There are many treatment options available to individuals who wish to quit. Nicotine replacement therapies, self-help materials, and group counseling sessions can all be utilized to increase the chances of an individual to stop smoking. The research that has been completed shows that multiple sessions of group behavior modification programs provide the most effective in helping smokers to quit; however, most smokers will not attend them. Therefore relaying on those sessions is an infective way to decrease this hazard to public health. By identifying situations in which smokers are willing to listen and respond to a cessation intervention those interventions can be tailored to that teachable moment.

While there are many programs available to individuals who wish to quit research has shown that the method with the highest success rate combines several methods into one. The combination of health care provider support, nicotine replacement therapies and increased training in coping mechanisms results in a success rate as high as 58% (Health, 2000). The physical and psychological affects of nicotine must be addressed when designing a treatment program so that the individual needs of the smoker can be met (Health, 2000).

While researching the problems caused by smoking the studies examined have shown that a period of hospitalization can have a positive effect on decreasing smoking if the hospital takes advantage of it with a proper smoking-cessation program. When a patient is hospitalized because of a cardiac event it has the possibility of increasing the smoker’s motivation and readiness in accepting smoking-cessation advice. The patient’s long term abstinence to smoking is related to their belief that cigarettes contributed to their cardiac problems. The cessation advice given should reinforce the connection between cigarettes and the cardiac problem (Health, 2000).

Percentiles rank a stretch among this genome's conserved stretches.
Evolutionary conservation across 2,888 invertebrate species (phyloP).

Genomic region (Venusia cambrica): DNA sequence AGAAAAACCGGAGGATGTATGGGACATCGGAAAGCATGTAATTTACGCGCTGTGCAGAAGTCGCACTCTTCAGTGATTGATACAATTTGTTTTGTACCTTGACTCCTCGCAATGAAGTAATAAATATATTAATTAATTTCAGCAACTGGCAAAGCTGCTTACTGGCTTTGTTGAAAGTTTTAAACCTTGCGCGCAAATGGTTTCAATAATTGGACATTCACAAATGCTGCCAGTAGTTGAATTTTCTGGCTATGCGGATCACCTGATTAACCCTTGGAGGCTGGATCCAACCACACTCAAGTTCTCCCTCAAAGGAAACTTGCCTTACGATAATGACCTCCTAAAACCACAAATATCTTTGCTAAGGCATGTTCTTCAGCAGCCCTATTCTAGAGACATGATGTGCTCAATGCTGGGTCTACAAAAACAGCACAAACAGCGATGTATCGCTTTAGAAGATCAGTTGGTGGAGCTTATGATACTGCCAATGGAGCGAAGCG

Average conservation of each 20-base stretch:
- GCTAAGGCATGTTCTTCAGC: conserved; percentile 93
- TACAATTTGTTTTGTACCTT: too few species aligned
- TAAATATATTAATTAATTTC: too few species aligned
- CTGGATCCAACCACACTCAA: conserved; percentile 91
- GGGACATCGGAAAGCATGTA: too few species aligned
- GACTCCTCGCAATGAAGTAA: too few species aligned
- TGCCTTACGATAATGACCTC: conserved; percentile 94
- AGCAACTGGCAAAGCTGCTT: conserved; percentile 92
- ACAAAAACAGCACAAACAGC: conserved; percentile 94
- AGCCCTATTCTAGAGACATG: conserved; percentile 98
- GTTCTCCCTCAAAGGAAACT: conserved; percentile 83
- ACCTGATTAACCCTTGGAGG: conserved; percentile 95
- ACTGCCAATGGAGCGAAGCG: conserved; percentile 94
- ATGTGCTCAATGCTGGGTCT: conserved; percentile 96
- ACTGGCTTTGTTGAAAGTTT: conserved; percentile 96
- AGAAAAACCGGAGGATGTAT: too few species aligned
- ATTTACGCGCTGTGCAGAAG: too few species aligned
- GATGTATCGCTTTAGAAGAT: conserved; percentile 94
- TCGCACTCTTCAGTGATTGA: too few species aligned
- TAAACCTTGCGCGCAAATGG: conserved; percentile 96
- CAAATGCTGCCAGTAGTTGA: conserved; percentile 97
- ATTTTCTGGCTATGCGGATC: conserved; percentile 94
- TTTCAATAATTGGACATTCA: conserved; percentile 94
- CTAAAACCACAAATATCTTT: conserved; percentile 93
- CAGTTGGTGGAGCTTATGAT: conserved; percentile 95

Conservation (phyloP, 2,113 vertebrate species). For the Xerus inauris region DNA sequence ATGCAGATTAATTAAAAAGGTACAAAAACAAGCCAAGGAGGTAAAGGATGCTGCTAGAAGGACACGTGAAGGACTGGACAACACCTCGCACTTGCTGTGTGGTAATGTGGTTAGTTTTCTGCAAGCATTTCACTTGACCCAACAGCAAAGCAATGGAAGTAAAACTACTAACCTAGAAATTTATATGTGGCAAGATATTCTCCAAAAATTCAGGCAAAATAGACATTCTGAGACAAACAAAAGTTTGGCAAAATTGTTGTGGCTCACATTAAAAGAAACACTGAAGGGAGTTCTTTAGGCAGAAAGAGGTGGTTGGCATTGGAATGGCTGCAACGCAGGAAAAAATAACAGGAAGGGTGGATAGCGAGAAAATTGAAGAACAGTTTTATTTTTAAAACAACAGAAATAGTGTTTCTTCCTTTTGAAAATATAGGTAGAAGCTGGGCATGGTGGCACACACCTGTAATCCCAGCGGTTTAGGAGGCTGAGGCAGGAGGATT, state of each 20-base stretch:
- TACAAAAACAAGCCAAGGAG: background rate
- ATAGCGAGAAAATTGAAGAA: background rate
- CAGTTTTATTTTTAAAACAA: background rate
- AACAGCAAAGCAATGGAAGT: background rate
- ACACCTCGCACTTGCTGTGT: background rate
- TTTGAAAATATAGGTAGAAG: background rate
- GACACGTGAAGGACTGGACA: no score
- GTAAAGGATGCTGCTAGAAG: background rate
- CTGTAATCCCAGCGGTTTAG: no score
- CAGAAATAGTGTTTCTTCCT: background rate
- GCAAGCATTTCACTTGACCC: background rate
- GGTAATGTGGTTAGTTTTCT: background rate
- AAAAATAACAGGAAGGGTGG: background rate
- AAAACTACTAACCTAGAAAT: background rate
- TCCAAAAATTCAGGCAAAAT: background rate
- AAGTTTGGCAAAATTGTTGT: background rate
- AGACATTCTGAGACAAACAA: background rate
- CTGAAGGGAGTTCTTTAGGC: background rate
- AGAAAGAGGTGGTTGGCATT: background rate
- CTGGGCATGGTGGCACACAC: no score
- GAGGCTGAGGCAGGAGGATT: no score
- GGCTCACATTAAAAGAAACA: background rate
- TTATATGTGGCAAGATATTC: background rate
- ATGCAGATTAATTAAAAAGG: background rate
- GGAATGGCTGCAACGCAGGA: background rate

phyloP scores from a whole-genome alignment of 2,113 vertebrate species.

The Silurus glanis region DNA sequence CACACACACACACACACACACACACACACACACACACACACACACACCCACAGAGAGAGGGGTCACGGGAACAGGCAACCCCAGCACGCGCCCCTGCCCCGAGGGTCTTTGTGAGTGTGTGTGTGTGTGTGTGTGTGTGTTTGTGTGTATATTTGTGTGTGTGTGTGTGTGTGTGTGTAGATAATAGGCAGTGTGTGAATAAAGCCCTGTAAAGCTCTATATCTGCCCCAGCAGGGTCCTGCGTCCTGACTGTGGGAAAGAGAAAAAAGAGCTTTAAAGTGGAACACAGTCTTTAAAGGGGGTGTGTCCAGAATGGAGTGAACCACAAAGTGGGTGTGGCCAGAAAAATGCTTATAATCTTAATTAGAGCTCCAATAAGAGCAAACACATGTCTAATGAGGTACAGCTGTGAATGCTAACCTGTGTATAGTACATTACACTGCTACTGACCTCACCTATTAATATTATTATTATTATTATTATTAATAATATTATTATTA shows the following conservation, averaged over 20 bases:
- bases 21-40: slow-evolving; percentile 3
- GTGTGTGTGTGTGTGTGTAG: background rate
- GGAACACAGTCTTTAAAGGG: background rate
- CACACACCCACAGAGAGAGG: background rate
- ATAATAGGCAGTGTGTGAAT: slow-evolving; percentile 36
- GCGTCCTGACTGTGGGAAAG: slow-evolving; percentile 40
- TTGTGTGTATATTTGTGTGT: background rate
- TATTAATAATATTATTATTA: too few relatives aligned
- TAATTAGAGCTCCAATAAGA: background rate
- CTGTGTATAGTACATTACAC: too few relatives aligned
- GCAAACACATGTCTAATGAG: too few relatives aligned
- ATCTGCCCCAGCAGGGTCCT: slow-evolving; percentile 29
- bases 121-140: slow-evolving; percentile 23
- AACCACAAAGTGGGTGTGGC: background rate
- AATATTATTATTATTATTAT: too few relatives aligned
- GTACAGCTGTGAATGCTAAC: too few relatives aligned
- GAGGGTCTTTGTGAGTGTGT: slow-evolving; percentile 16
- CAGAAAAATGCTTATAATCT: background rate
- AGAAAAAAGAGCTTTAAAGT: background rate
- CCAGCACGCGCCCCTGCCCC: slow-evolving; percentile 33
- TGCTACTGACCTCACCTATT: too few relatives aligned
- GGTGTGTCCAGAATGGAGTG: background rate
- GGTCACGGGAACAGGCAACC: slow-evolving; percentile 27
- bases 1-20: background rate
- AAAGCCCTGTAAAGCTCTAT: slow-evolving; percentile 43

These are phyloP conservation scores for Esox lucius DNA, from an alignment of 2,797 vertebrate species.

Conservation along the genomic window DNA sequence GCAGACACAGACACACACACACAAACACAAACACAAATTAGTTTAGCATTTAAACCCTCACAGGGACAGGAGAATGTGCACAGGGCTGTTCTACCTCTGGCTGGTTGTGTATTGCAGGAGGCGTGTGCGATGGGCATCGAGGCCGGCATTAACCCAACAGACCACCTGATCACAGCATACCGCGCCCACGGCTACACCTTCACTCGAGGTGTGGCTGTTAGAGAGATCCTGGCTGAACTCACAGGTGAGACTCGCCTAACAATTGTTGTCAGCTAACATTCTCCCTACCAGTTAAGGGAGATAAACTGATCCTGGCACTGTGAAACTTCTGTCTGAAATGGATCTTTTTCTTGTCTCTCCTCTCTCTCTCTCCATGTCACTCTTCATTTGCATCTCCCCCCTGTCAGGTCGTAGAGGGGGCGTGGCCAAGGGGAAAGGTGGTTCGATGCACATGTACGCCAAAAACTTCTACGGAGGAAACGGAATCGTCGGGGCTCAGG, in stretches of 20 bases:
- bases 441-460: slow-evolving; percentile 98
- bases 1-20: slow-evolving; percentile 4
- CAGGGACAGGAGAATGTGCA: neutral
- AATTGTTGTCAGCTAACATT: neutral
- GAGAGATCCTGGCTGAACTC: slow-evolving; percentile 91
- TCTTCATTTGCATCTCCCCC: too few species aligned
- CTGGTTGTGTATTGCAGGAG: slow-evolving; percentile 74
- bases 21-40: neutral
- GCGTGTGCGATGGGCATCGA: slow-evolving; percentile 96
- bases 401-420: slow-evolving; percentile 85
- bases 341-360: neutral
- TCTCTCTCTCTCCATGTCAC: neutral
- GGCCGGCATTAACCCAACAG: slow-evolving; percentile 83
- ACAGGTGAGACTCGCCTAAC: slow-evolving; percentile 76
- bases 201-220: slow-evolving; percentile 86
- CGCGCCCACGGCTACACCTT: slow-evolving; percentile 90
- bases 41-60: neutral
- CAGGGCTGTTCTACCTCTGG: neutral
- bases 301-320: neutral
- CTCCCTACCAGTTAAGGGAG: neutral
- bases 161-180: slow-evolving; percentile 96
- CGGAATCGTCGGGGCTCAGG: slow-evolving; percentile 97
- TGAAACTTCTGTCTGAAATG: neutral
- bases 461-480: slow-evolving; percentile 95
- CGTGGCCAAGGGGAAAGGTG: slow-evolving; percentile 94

Many patients are forced to stop smoking while in the hospital but are unable to continue abstaining from cigarettes after they had been discharged. Many studies have shown that programs that were developed specifically for use of patients in the hospital combining smoking-cessation and relapse-prevention programs have a better chance of success then smoking-cessation programs alone (Stevens, V.J., Russell E. Glasgow, R.E., 1993). In surveys conducted with smokers the reason voiced most often as being the catalyst to stop smoking was a concern about their health (Stevens, V.J., Russell E. Glasgow, R.E., 1993). While the patients are in the hospital the perfect opportunity is created to promote a smoking-cessation program. Their presence in the hospital brings about the realization that their health problems are a result of their lifestyle and can prompt changes if handled correctly by the hospital staff.

There has been a significant amount of research done which illustrates the increased risks of smoking after Coronary Artery Bypass Grafting (CABG) surgery. The study found that smokers who continued to smoke or started to smoke after undergoing CABG surgery increased the risk of myocardial infraction (Health, 2000). Because of this increased health risk healthcare providers must stress the importance of not smoking.

The Agency for Healthcare Research and Quality (AHRQ) has published guidelines for smoking cessation programs. Before publishing those standards 3,000 studies underwent analysis looking for methods that would increase the effectiveness of any program (Health, 2000). Through their research they found that patients that had received CABG surgery would quit smoking under several circumstances; including when they learned that the surgery was necessary, upon admission to the hospital, following treatment or hospital discharge (Health, 2000).

According to AHRQ’s guidelines nurses should ask each patient about their cigarette use during each visit and advise their patients that use tobacco to quit each time. Nurses are the largest category of healthcare providers and are positioned in every level of healthcare because of their position they have the best chance of influencing their patients to quit smoking (Health, 2000). The percentage of smokers who had received advice on smoking-cessation was 92%; however, only 61% of those smokers received that advice from physicians. This statistic shows the importance of health care providers to communicate with their patients about the dangers and risks of smoking and provide information and encouragement on programs that will help them stop smoking (Health, 2000).